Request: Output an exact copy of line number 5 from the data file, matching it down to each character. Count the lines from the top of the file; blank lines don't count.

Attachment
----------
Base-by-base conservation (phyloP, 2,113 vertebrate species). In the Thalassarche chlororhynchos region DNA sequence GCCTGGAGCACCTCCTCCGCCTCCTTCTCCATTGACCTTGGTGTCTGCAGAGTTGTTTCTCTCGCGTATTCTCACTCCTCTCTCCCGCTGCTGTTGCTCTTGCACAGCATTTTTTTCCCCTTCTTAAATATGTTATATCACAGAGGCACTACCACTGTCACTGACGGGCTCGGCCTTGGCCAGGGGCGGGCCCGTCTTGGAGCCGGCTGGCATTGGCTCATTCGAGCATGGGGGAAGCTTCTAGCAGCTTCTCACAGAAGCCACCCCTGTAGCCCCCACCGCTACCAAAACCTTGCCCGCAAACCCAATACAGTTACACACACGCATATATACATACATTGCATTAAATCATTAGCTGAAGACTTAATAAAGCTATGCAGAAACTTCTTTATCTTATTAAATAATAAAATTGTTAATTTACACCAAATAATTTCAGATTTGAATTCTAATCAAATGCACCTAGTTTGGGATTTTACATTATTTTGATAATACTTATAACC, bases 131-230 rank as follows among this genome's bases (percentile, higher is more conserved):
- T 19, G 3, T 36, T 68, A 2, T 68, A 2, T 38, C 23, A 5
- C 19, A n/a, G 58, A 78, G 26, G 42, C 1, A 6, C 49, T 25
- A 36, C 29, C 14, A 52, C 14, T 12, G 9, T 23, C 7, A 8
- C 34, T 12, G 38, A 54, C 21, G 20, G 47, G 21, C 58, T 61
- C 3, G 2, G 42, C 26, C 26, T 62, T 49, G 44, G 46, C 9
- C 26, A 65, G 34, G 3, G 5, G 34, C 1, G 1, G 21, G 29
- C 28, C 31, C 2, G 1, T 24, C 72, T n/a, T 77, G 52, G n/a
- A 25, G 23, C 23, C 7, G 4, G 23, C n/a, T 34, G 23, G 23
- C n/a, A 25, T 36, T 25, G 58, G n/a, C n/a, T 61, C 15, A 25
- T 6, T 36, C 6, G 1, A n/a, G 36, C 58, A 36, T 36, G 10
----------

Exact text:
- C 34, T 12, G 38, A 54, C 21, G 20, G 47, G 21, C 58, T 61